GBP/USD Outlook – February 14-18

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The pound managed to hold to support in a busy week. The upcoming is no less busy, with inflation and employment figures being the highlights. Here’s an outlook for the British events, and an updated technical analysis for GBP/USD.

It didn’t happen in the past week. Yet again, the interest rate was left unchanged, in a rate decision that was closely watched for a changed. Central bankers will continue rocking the pound in the upcoming week, as many speeches are scheduled.

GBP/USD daily chart with support and resistance lines on it. Click to enlarge:

British Pound Forecast February 14-18

  1. CPI: Tuesday, 9:30. British inflation, which is already above target for a long time, is expected to escalate and cross the 4% mark. After surprising and reaching an annual rate of 3.7% last month, a pace of 4.1% is predicted now. This will increase the pressure for a rate hike. Also Core CPI is expected to rise from 2.9% to 3%, and the RPI (Retail Price Index) is likely to rise to 4.8%.
  2. BOE Inflation Letter: Tuesday, 10:00. The governor of the BoE, Mervyn King, is obliged to write a public letter to the Chancellor of the Exchequer, when inflation misses the 1-3% target. This letter is highly likely. King will explain he reasons for the rise and especially lay out the measures to tackle it. Will he implicate an upcoming rate hike?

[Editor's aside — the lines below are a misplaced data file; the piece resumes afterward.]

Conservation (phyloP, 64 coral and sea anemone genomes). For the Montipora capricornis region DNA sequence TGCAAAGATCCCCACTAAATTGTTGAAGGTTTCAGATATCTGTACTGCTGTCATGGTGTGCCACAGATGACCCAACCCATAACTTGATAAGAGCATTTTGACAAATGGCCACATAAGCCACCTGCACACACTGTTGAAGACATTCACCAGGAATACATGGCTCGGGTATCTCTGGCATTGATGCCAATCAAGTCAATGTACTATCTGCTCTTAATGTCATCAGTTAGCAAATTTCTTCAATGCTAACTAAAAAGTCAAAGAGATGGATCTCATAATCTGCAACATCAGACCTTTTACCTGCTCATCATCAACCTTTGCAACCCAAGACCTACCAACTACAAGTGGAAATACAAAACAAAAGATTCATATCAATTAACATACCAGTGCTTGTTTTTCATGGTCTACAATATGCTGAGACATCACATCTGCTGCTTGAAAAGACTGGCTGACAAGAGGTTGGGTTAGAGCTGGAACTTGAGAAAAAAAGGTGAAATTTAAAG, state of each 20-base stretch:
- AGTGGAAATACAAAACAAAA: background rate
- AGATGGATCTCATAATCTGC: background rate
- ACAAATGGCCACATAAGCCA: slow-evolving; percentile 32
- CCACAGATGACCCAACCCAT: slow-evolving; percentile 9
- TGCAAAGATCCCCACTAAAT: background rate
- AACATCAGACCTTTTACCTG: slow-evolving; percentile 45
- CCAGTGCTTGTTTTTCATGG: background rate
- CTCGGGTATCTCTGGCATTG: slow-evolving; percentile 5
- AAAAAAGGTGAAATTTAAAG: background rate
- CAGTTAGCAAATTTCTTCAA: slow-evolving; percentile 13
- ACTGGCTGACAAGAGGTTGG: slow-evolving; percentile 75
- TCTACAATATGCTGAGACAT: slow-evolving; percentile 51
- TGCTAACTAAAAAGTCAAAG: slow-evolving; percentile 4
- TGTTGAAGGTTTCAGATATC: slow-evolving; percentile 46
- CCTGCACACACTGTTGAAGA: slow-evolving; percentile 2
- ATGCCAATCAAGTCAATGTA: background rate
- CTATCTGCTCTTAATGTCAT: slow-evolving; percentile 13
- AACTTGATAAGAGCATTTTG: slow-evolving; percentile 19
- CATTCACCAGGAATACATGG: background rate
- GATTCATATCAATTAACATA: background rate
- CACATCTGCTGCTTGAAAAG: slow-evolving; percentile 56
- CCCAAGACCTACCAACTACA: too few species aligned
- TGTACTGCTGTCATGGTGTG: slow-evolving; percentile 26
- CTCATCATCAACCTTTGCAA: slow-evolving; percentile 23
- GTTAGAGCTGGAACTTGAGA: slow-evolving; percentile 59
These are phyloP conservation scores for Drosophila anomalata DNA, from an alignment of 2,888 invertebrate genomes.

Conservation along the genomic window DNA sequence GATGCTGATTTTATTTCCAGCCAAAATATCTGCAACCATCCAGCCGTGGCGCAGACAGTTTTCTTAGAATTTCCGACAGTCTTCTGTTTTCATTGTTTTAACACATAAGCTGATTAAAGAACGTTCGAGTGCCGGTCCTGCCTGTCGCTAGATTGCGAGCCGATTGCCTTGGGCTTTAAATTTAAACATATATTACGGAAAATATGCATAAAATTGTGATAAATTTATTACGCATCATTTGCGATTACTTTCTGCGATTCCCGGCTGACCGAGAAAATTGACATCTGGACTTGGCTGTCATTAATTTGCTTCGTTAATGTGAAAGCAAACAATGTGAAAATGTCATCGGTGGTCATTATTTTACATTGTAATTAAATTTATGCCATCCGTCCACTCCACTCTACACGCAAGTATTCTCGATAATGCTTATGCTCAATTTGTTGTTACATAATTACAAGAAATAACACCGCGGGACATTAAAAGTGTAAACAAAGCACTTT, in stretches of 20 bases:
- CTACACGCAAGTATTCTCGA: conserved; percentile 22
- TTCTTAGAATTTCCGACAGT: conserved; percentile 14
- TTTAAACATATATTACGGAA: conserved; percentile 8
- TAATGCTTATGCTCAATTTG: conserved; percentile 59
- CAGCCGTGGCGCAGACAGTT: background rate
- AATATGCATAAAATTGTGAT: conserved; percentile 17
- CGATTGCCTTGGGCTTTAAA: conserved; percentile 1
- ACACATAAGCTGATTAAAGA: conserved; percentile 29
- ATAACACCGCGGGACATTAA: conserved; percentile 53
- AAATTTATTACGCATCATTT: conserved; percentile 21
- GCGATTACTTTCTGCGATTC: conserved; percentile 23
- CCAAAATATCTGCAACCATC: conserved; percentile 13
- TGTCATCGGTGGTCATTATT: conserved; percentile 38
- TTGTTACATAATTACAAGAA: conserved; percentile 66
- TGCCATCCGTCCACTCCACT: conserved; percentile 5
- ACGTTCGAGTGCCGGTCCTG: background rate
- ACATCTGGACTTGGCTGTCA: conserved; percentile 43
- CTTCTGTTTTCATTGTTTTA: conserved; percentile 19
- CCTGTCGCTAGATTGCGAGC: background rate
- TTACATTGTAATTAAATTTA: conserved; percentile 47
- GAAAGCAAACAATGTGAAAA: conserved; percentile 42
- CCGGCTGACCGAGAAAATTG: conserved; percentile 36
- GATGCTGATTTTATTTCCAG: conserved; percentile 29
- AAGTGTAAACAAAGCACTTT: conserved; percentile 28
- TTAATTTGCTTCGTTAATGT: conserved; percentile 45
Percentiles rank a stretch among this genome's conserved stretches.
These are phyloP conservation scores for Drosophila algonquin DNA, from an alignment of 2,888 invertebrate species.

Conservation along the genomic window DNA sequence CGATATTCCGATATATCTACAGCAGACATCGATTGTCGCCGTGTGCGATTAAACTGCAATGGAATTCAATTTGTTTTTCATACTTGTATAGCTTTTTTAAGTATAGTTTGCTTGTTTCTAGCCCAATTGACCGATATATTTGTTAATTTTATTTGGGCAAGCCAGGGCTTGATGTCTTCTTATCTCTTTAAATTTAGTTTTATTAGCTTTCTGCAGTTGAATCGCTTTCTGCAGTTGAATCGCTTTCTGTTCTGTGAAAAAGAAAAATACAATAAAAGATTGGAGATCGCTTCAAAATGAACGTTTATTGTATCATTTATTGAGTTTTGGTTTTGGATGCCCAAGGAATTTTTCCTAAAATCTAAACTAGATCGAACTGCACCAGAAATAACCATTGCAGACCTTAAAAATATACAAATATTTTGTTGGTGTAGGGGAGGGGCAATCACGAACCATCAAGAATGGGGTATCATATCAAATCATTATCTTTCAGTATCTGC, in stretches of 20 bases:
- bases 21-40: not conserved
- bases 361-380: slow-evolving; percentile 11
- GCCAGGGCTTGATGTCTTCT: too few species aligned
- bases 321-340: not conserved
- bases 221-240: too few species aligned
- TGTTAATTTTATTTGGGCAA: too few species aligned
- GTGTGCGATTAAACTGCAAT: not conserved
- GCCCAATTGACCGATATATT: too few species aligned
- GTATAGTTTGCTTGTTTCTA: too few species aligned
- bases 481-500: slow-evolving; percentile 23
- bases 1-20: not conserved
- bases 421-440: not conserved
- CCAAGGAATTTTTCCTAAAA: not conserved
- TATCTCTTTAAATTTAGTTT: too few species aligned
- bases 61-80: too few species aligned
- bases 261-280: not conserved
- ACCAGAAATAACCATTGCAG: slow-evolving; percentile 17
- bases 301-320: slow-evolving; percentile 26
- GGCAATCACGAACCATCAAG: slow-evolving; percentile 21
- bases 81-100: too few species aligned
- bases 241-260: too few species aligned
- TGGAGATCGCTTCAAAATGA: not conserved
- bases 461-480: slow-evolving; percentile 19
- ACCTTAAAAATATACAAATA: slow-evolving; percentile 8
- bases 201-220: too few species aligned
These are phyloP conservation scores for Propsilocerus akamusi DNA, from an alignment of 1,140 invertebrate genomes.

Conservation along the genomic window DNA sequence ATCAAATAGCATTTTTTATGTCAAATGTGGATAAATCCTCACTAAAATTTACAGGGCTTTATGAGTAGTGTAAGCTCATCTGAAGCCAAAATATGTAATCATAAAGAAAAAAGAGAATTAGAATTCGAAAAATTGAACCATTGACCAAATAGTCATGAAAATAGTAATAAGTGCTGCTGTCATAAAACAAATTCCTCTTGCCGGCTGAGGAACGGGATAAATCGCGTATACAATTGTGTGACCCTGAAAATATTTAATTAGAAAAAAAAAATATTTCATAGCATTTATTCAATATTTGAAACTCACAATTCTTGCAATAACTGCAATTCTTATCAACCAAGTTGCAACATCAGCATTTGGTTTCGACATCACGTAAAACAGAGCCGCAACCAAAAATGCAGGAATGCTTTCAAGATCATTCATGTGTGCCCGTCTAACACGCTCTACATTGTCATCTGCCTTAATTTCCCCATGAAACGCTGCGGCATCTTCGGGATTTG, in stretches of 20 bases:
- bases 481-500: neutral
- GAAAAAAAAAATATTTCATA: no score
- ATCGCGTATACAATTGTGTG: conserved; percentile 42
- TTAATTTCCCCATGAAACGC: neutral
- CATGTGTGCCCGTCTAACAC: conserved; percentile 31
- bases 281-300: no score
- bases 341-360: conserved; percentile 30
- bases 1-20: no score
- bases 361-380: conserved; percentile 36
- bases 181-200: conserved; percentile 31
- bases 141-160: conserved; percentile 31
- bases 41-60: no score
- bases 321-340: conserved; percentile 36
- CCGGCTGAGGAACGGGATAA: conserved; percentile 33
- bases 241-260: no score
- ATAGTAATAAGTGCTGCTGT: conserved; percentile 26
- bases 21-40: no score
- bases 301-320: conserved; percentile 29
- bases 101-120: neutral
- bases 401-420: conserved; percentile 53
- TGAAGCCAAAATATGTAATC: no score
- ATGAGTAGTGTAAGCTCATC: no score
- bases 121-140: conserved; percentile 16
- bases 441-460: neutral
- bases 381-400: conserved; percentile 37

3. CB Leading Index: Tuesday, 10:00. While most of the 7 components of this index have already been released, the publication still has an impact on the pound. After many months of rises, this indicator remained unchanged last month. It’s now likely to drop.
  4. Nationwide Consumer Confidence: Wednesday, 00:00. This survey of 1000 consumers is released rather early. After a positive surprise last month, we’re expecting a fresh deterioration from 53 to 49, showing consumers’ fears.
  5. Employment data: Wednesday, 9:30. The employment situation in Britain is somewhat sensitive. The Claimant Count Change represents the change in the number of people claiming for unemployment benefits in the past month, January. It has fallen in the past three months in small numbers. A drop of 3.3K is expected after last month’s drop of 4.1K. A rise will be worrying, while a drop of more than 10K will be great. The unemployment rate in December probably remained unchanged at 7.9%. Also note the Average Earnings Index which probably rose by 2%.
  6. BOE Inflation Report: Wednesday, 10:30. One day after the fresh inflation figures are released, Mervyn King will present the inflation report. This isn’t limited only to inflation and always consists of projections for the whole economy. King will present the report in a press conference and may release more hints about the upcoming monetary policy in the months to come. High volatility is due during the span of the press conference.
  7. Andrew Sentance talks: Thursday, 9:35. Sentance has been calling for a rate hike for a very long time. In his appearance at conference in London, he’s expected to reiterate his stance for an immediate rate hike, and might imply on more. Also Martin Weale now supports a hike.